In any Catholic parish, the divorced were akin to second-class citizens; the divorced-and-remarried were akin to untouchables—but only if the parishioners knew. This was a secret I kept as closely as my parents did.
I grew obsessed with my parents’ afterlife. I hoped my father would die, leaving my mother free to go to Heaven. Then, I shamed myself for this sinful thought and hoped my mother would divorce my father and disengage herself from the family blight. I didn’t have much concern for my father’s outcome. I saw him merely as the obstacle to my mother’s salvation.
I began to worry every time my grandparents pulled up in the front of our house, fearing Karen—proof of my parents’ sin—would hop from the back seat. I feared neighbor kids—other Catholics—would ask who she was.
While I wrestled with the demons Karen’s identity unleashed in my life, she must have wrestled with her own. Seemingly no more popular with her mother than she was with mine, Karen often spent months of her life with our grandmother while Lorraine began her second and third childless marriages.
When I was eleven, my father’s success led to a contract on a home three times the size of our little bungalow. Located in Florissant, MO, the new house was twenty minutes from our parish, which seemed like a moon-shot from the secrets of my childhood. We had a chance to hide Karen for good. She was sixteen and had dispensed with regular visits.
While the house was under construction during the summer and fall of 1963, I finally had sisters I could acknowledge, the sixth and seventh children, and my mother was pregnant with her eighth child. Despite the numbers in our small home, it was quieter than I’d ever remembered it.
Looking back, my parents probably were financially stable for the first time in their marriage. This security and Karen’s infrequent appearances likely lifted a dual burden from their lives. I suspect it’s also when they decided to take Communion at their new parish. I can imagine them deciding they’d done their best—years earlier they’d tried for an annulment of my father’s first marriage but didn’t have the influence or the money to land that Catholic dispensation. I think they decided it was time to try for the marriage my mother always pictured, and a new parish gave them the shot they needed. My father stopped sniping about the Holy Mother and kept silent about his distant daughter.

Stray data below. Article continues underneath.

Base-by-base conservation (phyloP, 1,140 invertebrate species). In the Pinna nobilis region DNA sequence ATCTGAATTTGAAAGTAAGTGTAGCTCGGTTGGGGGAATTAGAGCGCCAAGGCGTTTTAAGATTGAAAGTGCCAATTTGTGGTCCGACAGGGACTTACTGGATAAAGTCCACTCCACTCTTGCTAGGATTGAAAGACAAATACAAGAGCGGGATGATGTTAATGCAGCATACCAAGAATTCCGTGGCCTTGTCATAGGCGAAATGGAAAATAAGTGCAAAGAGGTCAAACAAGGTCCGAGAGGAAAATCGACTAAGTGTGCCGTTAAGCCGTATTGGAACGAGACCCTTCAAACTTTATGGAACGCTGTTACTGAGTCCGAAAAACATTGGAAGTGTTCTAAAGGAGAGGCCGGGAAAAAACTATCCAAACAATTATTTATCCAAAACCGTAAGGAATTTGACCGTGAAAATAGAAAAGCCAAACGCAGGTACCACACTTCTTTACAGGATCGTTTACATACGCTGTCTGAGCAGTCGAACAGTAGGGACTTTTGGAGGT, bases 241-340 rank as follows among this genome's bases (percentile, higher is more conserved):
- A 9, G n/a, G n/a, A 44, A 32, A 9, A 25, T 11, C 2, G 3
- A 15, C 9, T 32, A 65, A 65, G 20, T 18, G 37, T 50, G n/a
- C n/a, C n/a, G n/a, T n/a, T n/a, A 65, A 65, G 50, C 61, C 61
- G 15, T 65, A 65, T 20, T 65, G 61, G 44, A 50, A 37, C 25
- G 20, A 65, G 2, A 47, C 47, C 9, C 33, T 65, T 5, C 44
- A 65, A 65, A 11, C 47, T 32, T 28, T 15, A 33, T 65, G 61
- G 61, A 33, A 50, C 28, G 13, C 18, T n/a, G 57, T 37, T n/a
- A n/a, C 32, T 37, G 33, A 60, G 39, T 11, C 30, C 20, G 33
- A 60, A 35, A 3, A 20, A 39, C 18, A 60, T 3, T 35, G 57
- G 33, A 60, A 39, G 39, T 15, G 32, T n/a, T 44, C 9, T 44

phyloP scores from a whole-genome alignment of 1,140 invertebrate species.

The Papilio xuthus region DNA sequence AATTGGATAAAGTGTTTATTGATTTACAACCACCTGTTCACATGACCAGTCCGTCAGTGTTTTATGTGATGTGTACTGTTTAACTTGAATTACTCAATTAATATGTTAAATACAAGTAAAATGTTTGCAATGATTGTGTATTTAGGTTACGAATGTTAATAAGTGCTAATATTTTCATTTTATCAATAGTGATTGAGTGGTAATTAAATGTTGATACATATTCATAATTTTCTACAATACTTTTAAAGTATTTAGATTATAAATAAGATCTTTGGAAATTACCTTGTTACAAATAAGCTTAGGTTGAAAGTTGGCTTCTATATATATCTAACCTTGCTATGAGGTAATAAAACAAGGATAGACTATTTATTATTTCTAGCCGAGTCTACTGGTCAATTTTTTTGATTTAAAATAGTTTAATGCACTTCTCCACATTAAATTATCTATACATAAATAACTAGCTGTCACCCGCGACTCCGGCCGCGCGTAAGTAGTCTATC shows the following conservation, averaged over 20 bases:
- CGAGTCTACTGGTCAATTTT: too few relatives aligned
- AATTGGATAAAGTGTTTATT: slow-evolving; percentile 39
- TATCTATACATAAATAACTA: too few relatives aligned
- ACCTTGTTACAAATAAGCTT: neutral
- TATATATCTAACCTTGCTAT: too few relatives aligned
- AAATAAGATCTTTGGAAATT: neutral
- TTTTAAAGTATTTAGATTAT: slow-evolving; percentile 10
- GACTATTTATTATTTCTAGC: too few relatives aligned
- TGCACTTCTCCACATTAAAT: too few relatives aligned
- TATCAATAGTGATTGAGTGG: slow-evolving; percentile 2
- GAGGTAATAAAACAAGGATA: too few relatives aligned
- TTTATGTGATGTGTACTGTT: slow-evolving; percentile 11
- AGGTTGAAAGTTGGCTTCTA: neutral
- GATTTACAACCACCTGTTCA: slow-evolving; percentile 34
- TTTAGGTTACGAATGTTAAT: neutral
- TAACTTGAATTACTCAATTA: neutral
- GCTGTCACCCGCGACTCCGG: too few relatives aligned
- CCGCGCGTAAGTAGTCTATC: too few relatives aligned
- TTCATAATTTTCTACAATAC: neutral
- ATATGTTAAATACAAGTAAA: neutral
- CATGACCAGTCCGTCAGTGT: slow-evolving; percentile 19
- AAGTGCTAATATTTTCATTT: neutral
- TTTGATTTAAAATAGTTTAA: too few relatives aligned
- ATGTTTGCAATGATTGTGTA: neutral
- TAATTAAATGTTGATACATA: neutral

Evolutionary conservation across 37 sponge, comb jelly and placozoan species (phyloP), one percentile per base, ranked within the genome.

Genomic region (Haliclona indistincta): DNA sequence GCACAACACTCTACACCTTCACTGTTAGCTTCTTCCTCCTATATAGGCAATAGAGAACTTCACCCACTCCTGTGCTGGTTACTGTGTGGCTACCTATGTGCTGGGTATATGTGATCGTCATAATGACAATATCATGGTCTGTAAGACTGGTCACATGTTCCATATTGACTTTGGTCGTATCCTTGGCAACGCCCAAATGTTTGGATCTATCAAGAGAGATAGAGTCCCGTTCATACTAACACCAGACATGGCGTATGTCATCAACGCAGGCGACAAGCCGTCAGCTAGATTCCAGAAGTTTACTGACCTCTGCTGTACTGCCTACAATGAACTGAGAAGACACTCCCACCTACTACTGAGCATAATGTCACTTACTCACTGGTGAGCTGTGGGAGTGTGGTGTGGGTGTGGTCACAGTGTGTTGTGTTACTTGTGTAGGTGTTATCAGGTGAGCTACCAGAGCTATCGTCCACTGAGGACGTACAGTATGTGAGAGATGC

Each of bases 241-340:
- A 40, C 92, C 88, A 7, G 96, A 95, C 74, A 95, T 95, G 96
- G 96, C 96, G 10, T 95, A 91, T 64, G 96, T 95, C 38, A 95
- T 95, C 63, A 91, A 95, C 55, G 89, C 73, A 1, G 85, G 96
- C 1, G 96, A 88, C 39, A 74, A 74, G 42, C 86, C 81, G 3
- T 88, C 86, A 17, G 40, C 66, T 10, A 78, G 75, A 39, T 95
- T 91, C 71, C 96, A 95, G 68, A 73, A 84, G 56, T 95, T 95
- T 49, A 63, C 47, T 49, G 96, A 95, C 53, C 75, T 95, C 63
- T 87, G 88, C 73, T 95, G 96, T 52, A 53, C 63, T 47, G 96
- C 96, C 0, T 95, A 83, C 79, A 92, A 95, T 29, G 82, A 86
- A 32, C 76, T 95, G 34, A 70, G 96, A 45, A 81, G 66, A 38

On Sundays after Mass, our family jammed the Mercury station wagon and drove to the construction site. As the bricks rose to the second story, I day-dreamed about a life that matched the home and people in Leave it to Beaver.
The good times carried on as my mother’s belly grew. She took us to the neighborhood pool, sang show tunes in our kitchen, and executed goofy dance moves down the hallway. The house took on an orderly appearance as my mother dispensed of old toys, clothing, and household items in preparation for the move.